San Francisco Fed President Mary Daly, whose district saw the second-largest bank failure in U.S. history and who has become a target of criticism, would not have typically been a key player in Silicon Valley Bank’s supervision, several former and current fed officials told CNBC.
A highly centralized design to the Fed’s oversight of large banks such as SVB with assets over $100 billion put supervision under the staff and leadership of the Federal Reserve Board of Governors in Washington.
Regional Fed presidents can be more or less involved in monitoring their biggest banks, these officials said, but the key decisions about policy and enforcement would have been taken in Washington, not by Daly.
“She was not in the chain of command,” one former Fed bank president told CNBC. “Supervisory action taken by the San Francisco Fed staff would have been cleared by Washington.”
Daly and Fed board officials declined to comment for this report. The officials who spoke to CNBC requested anonymity so they could speak candidly on the issue.
Washington takes the lead
Regional bank presidents and the supervisory staff directly supervise smaller community banks with assets under $100 billion.
But while the examiners for big banks work in the regional offices are hired and can be fired by the regional bank presidents, the bulk of their reporting is overseen by the board in Washington.
The failure of SVB earlier in March sent shock waves through the banking industry and ignited fears of bank runs on mid and small-sized banks.
Data show hundreds of billions of dollars have poured out of smaller banks, with some going to larger banks, and hundreds of billions of dollars more leaving the banking system and ending up in money market mutual funds.
It raised significant questions about the Fed’s bank supervision and its failure to act more forcefully on problems it had previously identified, including a concentrated deposit base and poorly managed interest rate duration risk.
The House and Senate both held hearings this week on the matter, with Republicans accusing Daly and the San Francisco bank of focusing more on the risk of climate change than financial risk.
“The San Francisco Fed was focused on researching left-wing policies that they had absolutely no expertise in, ignoring one of the most basic risks in banking-interest rate risks,” said Tennessee Republican Sen. Bill Hagerty.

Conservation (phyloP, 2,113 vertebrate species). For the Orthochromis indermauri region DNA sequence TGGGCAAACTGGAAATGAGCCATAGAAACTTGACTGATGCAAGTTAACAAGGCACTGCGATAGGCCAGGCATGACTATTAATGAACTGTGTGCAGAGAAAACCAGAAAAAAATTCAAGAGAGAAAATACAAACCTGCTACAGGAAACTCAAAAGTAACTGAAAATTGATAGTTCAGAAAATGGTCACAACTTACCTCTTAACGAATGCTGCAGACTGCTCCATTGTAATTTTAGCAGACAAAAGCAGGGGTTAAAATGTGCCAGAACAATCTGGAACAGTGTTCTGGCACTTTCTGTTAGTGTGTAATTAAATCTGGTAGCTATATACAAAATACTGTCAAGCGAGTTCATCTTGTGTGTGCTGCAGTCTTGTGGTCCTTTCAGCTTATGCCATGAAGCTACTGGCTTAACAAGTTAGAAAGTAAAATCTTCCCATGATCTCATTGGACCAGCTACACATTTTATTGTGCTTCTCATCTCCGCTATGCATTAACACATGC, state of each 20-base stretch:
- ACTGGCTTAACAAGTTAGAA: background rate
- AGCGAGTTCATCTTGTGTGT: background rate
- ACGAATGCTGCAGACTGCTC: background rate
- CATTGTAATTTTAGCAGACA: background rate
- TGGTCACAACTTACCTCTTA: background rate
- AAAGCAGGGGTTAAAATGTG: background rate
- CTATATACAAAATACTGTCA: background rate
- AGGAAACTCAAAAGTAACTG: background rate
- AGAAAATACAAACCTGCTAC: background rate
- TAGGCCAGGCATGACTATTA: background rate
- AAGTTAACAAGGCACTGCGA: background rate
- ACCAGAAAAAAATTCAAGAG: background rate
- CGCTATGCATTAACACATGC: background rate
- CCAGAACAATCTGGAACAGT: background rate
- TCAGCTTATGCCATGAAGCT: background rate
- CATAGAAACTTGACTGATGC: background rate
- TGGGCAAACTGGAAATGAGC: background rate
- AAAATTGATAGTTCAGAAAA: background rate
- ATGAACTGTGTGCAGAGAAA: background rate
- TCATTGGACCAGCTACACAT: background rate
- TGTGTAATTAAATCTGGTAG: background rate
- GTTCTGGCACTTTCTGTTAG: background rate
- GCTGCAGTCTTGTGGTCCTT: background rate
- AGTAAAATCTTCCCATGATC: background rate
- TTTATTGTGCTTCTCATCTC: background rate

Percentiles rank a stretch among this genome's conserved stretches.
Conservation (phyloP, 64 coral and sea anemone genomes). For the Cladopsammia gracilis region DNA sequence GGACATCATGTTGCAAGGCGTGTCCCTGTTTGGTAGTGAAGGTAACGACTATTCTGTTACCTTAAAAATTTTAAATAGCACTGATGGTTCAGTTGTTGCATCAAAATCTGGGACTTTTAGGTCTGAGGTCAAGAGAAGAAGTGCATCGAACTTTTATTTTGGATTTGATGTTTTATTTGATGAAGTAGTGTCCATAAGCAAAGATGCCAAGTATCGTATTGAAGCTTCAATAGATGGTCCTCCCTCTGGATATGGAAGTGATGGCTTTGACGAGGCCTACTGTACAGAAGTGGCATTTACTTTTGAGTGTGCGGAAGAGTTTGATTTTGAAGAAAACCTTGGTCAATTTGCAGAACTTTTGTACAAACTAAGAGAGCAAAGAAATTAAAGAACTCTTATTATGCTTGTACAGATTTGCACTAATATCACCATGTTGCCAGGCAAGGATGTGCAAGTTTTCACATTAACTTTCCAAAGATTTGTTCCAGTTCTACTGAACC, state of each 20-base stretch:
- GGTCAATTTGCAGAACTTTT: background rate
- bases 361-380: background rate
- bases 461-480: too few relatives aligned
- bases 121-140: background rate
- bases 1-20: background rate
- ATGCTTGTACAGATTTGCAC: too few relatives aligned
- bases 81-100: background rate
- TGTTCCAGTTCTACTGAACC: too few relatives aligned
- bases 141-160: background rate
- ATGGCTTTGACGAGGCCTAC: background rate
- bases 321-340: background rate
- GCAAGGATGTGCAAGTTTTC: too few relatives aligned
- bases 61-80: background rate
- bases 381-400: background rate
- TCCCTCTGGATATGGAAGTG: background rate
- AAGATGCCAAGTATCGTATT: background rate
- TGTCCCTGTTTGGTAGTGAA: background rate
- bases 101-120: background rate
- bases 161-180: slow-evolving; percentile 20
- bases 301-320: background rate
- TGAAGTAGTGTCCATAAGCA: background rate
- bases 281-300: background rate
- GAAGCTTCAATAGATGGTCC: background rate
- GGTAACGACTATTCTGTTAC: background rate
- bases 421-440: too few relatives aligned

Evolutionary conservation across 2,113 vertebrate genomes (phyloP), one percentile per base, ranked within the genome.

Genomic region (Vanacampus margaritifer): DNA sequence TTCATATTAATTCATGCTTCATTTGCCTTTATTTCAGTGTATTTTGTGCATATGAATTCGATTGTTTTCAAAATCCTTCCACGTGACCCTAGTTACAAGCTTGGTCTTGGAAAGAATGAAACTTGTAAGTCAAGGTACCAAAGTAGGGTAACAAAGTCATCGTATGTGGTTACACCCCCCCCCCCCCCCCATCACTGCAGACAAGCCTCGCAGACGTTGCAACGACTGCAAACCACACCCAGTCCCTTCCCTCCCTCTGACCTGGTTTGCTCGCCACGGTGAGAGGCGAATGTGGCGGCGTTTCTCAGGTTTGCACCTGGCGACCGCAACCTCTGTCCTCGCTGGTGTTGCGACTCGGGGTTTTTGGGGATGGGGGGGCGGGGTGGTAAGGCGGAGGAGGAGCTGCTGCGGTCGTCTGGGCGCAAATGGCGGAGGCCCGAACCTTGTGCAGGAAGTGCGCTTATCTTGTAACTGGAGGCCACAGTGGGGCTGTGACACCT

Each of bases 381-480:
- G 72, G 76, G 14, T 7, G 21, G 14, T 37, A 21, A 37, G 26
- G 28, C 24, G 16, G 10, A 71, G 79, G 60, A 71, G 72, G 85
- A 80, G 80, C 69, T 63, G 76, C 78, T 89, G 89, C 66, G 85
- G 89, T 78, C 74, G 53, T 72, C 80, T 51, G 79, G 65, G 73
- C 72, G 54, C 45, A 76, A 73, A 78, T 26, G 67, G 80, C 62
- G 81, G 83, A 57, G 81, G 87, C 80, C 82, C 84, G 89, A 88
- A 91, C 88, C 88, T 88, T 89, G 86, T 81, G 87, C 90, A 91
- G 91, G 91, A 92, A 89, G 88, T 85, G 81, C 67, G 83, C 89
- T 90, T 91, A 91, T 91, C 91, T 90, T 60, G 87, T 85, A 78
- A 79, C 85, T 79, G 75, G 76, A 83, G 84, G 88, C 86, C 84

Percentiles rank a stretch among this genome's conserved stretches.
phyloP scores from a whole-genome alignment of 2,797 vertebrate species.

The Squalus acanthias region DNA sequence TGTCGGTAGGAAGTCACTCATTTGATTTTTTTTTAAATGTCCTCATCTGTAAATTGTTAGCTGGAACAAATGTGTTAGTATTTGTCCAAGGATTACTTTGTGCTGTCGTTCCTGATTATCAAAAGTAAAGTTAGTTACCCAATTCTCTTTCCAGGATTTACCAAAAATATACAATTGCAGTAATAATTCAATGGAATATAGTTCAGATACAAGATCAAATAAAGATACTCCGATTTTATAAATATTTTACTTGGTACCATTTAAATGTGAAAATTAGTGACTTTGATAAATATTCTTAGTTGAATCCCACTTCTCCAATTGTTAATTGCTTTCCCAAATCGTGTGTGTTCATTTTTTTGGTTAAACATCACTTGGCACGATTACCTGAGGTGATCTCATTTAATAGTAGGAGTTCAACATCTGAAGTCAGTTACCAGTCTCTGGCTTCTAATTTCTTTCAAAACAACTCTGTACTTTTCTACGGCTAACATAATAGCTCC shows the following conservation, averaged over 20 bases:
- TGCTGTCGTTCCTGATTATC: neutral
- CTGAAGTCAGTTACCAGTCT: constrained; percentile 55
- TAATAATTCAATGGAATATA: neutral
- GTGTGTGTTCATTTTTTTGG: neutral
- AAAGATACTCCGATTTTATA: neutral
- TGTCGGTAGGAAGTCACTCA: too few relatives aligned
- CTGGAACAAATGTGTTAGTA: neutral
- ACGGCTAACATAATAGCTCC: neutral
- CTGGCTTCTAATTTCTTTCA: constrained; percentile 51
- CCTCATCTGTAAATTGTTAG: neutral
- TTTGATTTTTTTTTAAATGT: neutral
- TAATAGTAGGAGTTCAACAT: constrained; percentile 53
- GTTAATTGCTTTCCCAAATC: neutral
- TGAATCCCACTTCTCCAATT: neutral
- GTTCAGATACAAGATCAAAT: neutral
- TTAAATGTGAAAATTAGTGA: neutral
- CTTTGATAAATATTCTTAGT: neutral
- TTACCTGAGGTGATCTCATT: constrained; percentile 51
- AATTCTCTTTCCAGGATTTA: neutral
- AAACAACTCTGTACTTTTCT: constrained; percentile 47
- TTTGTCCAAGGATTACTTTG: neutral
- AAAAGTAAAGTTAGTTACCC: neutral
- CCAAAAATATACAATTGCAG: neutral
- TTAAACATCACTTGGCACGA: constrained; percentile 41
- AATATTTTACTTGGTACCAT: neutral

Talk, but no action
In response, Michael Barr, the Fed vice chair for supervision, largely acknowledged how the board was at the center of supervision where local examiners report up to the board, saying, “The examiners at the San Francisco Federal Reserve Bank called those issues out to the board, called them out to the bank … and those actions were not acted upon in a timely way.”
SVB experienced massive growth in 2020 and 2021 and moved into the category of Large Bank Organizations, where the bulk of the supervision was handled by examiners in the San Francisco Fed who reported mostly to Washington.
San Francisco Federal Reserve President Mary Daly reacts at the Los Angeles World Affairs Council Town Hall, Los Angeles, California, U.S., October 15, 2019.
Ann Saphir | Reuters
One former Fed official said Washington sets the strike zone for banks by setting policy, and local examiners figure out whether the bank is meeting those policy requirements.
In the case of SVB, supervisors issued seven Matters Requiring Attention or Matters Requiring Immediate Attention in regard to its liquidity and interest-rate risk.
Officials said these MRA or MRIAs would have been approved by Washington. In the summer of 2022, the bank’s rating was lowered to “fair” and its governance rated as “deficient.”
The bank was said to be not well-managed and it was subjected to growth restrictions. It’s unknown if examiners pushed Washington for harsher action.
But regulators did not take more severe steps available to them, including fines, cease and desist orders or enforcement actions, which would have been public.
Conflict of interest
Former Fed officials interviewed by CNBC said they had experienced instances of frustration when they pushed Washington to act faster or more forcefully in regard to a bank but their complaints had little impact.
It is not known if Daly urged Washington to take any action.
The president of SVB sat on the board of directors of the San Francisco Fed, and one Fed official said regional Fed presidents are prohibited from involvement with supervision regarding members of their board.
However, if the case was severe, Daly could have asked the SVB executive to resign from the board, one former official said.
The failure of SVB raise significant questions about the fed’s supervisory structure: Should more authority be delegated to regional presidents? Does the Fed at its highest levels place enough priority on supervision compared to monetary policy?
One former official told CNBC that Daly is unlikely to emerge blameless in the ongoing review.
But the official said there’s no way to say she was making the most important decisions surrounding the bank’s failure. A review of what went wrong will likely point more heavily to Washington, its supervisory bureaucracy and the board leadership than to San Francisco.